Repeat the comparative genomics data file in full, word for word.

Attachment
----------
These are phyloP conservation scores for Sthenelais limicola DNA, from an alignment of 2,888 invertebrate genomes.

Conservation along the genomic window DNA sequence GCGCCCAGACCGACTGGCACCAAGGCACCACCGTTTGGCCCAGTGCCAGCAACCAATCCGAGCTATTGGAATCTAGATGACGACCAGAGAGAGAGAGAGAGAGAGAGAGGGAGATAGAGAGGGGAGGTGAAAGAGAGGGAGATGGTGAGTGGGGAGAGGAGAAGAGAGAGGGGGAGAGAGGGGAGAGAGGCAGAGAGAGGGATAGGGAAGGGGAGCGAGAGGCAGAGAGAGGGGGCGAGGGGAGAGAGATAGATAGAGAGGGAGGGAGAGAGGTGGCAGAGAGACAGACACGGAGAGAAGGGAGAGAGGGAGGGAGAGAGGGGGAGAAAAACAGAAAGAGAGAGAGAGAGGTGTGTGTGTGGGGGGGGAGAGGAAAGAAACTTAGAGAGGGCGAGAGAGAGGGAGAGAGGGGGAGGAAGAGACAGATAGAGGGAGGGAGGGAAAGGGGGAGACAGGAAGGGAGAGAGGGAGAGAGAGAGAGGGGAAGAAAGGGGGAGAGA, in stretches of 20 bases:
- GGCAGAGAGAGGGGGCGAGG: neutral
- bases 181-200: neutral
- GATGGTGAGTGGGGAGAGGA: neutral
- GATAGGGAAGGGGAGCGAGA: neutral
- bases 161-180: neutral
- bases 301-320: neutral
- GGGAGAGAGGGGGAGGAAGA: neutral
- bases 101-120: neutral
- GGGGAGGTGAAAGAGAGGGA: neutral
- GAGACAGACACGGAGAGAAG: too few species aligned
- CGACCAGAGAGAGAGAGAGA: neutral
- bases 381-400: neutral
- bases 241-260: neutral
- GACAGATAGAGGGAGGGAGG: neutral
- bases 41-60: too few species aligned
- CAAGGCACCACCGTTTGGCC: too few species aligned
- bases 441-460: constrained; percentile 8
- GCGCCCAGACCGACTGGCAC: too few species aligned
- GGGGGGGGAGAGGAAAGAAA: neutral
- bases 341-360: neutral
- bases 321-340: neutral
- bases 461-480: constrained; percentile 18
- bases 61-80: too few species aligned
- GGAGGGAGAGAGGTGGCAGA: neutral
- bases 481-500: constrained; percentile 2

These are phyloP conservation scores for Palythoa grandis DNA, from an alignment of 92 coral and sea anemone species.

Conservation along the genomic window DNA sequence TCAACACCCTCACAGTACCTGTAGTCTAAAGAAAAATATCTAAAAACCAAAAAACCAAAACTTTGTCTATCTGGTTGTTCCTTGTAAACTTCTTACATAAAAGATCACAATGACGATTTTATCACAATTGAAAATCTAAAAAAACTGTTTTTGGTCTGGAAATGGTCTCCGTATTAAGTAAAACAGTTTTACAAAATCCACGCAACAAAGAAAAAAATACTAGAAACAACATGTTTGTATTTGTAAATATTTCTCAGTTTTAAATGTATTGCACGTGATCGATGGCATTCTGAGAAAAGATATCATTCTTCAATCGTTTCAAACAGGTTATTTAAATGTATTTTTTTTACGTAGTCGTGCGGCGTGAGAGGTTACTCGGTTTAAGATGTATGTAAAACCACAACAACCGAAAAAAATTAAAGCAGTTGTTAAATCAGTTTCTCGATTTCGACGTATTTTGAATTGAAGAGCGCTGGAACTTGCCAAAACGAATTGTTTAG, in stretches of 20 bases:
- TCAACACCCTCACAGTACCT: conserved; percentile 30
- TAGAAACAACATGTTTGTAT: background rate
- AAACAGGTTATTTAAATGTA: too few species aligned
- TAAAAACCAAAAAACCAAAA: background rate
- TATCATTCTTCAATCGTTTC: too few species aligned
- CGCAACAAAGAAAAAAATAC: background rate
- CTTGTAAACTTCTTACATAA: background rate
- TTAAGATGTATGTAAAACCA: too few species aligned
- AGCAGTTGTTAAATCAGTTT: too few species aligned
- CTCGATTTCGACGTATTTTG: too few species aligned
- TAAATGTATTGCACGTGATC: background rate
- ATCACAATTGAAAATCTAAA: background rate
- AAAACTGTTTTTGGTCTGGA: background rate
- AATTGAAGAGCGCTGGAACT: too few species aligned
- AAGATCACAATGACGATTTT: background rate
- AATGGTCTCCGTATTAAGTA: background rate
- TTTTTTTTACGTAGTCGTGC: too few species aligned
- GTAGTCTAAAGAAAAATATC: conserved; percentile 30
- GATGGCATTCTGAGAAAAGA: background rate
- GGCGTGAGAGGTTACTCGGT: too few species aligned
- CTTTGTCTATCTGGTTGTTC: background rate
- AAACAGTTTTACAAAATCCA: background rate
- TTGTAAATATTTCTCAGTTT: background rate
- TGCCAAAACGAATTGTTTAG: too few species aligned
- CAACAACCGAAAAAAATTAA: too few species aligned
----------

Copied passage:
These are phyloP conservation scores for Sthenelais limicola DNA, from an alignment of 2,888 invertebrate genomes.

Conservation along the genomic window DNA sequence GCGCCCAGACCGACTGGCACCAAGGCACCACCGTTTGGCCCAGTGCCAGCAACCAATCCGAGCTATTGGAATCTAGATGACGACCAGAGAGAGAGAGAGAGAGAGAGAGGGAGATAGAGAGGGGAGGTGAAAGAGAGGGAGATGGTGAGTGGGGAGAGGAGAAGAGAGAGGGGGAGAGAGGGGAGAGAGGCAGAGAGAGGGATAGGGAAGGGGAGCGAGAGGCAGAGAGAGGGGGCGAGGGGAGAGAGATAGATAGAGAGGGAGGGAGAGAGGTGGCAGAGAGACAGACACGGAGAGAAGGGAGAGAGGGAGGGAGAGAGGGGGAGAAAAACAGAAAGAGAGAGAGAGAGGTGTGTGTGTGGGGGGGGAGAGGAAAGAAACTTAGAGAGGGCGAGAGAGAGGGAGAGAGGGGGAGGAAGAGACAGATAGAGGGAGGGAGGGAAAGGGGGAGACAGGAAGGGAGAGAGGGAGAGAGAGAGAGGGGAAGAAAGGGGGAGAGA, in stretches of 20 bases:
- GGCAGAGAGAGGGGGCGAGG: neutral
- bases 181-200: neutral
- GATGGTGAGTGGGGAGAGGA: neutral
- GATAGGGAAGGGGAGCGAGA: neutral
- bases 161-180: neutral
- bases 301-320: neutral
- GGGAGAGAGGGGGAGGAAGA: neutral
- bases 101-120: neutral
- GGGGAGGTGAAAGAGAGGGA: neutral
- GAGACAGACACGGAGAGAAG: too few species aligned
- CGACCAGAGAGAGAGAGAGA: neutral
- bases 381-400: neutral
- bases 241-260: neutral
- GACAGATAGAGGGAGGGAGG: neutral
- bases 41-60: too few species aligned
- CAAGGCACCACCGTTTGGCC: too few species aligned
- bases 441-460: constrained; percentile 8
- GCGCCCAGACCGACTGGCAC: too few species aligned
- GGGGGGGGAGAGGAAAGAAA: neutral
- bases 341-360: neutral
- bases 321-340: neutral
- bases 461-480: constrained; percentile 18
- bases 61-80: too few species aligned
- GGAGGGAGAGAGGTGGCAGA: neutral
- bases 481-500: constrained; percentile 2

These are phyloP conservation scores for Palythoa grandis DNA, from an alignment of 92 coral and sea anemone species.

Conservation along the genomic window DNA sequence TCAACACCCTCACAGTACCTGTAGTCTAAAGAAAAATATCTAAAAACCAAAAAACCAAAACTTTGTCTATCTGGTTGTTCCTTGTAAACTTCTTACATAAAAGATCACAATGACGATTTTATCACAATTGAAAATCTAAAAAAACTGTTTTTGGTCTGGAAATGGTCTCCGTATTAAGTAAAACAGTTTTACAAAATCCACGCAACAAAGAAAAAAATACTAGAAACAACATGTTTGTATTTGTAAATATTTCTCAGTTTTAAATGTATTGCACGTGATCGATGGCATTCTGAGAAAAGATATCATTCTTCAATCGTTTCAAACAGGTTATTTAAATGTATTTTTTTTACGTAGTCGTGCGGCGTGAGAGGTTACTCGGTTTAAGATGTATGTAAAACCACAACAACCGAAAAAAATTAAAGCAGTTGTTAAATCAGTTTCTCGATTTCGACGTATTTTGAATTGAAGAGCGCTGGAACTTGCCAAAACGAATTGTTTAG, in stretches of 20 bases:
- TCAACACCCTCACAGTACCT: conserved; percentile 30
- TAGAAACAACATGTTTGTAT: background rate
- AAACAGGTTATTTAAATGTA: too few species aligned
- TAAAAACCAAAAAACCAAAA: background rate
- TATCATTCTTCAATCGTTTC: too few species aligned
- CGCAACAAAGAAAAAAATAC: background rate
- CTTGTAAACTTCTTACATAA: background rate
- TTAAGATGTATGTAAAACCA: too few species aligned
- AGCAGTTGTTAAATCAGTTT: too few species aligned
- CTCGATTTCGACGTATTTTG: too few species aligned
- TAAATGTATTGCACGTGATC: background rate
- ATCACAATTGAAAATCTAAA: background rate
- AAAACTGTTTTTGGTCTGGA: background rate
- AATTGAAGAGCGCTGGAACT: too few species aligned
- AAGATCACAATGACGATTTT: background rate
- AATGGTCTCCGTATTAAGTA: background rate
- TTTTTTTTACGTAGTCGTGC: too few species aligned
- GTAGTCTAAAGAAAAATATC: conserved; percentile 30
- GATGGCATTCTGAGAAAAGA: background rate
- GGCGTGAGAGGTTACTCGGT: too few species aligned
- CTTTGTCTATCTGGTTGTTC: background rate
- AAACAGTTTTACAAAATCCA: background rate
- TTGTAAATATTTCTCAGTTT: background rate
- TGCCAAAACGAATTGTTTAG: too few species aligned
- CAACAACCGAAAAAAATTAA: too few species aligned